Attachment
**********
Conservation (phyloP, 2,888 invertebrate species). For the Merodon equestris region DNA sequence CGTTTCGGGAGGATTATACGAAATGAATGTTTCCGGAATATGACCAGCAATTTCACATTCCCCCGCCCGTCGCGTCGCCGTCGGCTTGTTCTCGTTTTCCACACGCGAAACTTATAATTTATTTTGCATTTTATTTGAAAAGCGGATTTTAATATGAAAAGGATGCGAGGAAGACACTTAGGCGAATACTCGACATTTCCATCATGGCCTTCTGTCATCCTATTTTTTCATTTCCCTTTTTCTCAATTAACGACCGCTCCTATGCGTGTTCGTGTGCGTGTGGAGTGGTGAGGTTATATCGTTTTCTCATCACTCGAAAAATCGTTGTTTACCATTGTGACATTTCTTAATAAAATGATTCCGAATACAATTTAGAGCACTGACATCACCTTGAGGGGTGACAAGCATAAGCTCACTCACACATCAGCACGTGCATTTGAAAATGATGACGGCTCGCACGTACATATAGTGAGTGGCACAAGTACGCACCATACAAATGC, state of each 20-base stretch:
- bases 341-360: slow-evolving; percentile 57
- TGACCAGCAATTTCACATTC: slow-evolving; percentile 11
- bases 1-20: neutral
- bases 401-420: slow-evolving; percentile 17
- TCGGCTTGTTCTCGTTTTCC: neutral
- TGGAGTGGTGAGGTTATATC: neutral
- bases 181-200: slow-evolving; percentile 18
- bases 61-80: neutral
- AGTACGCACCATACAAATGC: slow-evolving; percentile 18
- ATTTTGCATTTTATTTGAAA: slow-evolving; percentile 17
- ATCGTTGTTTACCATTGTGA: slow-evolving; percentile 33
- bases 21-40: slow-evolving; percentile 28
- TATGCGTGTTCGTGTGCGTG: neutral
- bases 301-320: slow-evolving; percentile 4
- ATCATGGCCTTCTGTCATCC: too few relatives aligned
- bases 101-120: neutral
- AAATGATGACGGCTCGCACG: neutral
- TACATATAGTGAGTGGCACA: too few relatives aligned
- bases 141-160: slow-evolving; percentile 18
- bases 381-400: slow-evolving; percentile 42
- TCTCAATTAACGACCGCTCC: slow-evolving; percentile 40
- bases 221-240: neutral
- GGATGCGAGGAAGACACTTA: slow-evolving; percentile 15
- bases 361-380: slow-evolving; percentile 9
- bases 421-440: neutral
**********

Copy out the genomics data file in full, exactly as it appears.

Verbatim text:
Conservation (phyloP, 2,888 invertebrate species). For the Merodon equestris region DNA sequence CGTTTCGGGAGGATTATACGAAATGAATGTTTCCGGAATATGACCAGCAATTTCACATTCCCCCGCCCGTCGCGTCGCCGTCGGCTTGTTCTCGTTTTCCACACGCGAAACTTATAATTTATTTTGCATTTTATTTGAAAAGCGGATTTTAATATGAAAAGGATGCGAGGAAGACACTTAGGCGAATACTCGACATTTCCATCATGGCCTTCTGTCATCCTATTTTTTCATTTCCCTTTTTCTCAATTAACGACCGCTCCTATGCGTGTTCGTGTGCGTGTGGAGTGGTGAGGTTATATCGTTTTCTCATCACTCGAAAAATCGTTGTTTACCATTGTGACATTTCTTAATAAAATGATTCCGAATACAATTTAGAGCACTGACATCACCTTGAGGGGTGACAAGCATAAGCTCACTCACACATCAGCACGTGCATTTGAAAATGATGACGGCTCGCACGTACATATAGTGAGTGGCACAAGTACGCACCATACAAATGC, state of each 20-base stretch:
- bases 341-360: slow-evolving; percentile 57
- TGACCAGCAATTTCACATTC: slow-evolving; percentile 11
- bases 1-20: neutral
- bases 401-420: slow-evolving; percentile 17
- TCGGCTTGTTCTCGTTTTCC: neutral
- TGGAGTGGTGAGGTTATATC: neutral
- bases 181-200: slow-evolving; percentile 18
- bases 61-80: neutral
- AGTACGCACCATACAAATGC: slow-evolving; percentile 18
- ATTTTGCATTTTATTTGAAA: slow-evolving; percentile 17
- ATCGTTGTTTACCATTGTGA: slow-evolving; percentile 33
- bases 21-40: slow-evolving; percentile 28
- TATGCGTGTTCGTGTGCGTG: neutral
- bases 301-320: slow-evolving; percentile 4
- ATCATGGCCTTCTGTCATCC: too few relatives aligned
- bases 101-120: neutral
- AAATGATGACGGCTCGCACG: neutral
- TACATATAGTGAGTGGCACA: too few relatives aligned
- bases 141-160: slow-evolving; percentile 18
- bases 381-400: slow-evolving; percentile 42
- TCTCAATTAACGACCGCTCC: slow-evolving; percentile 40
- bases 221-240: neutral
- GGATGCGAGGAAGACACTTA: slow-evolving; percentile 15
- bases 361-380: slow-evolving; percentile 9
- bases 421-440: neutral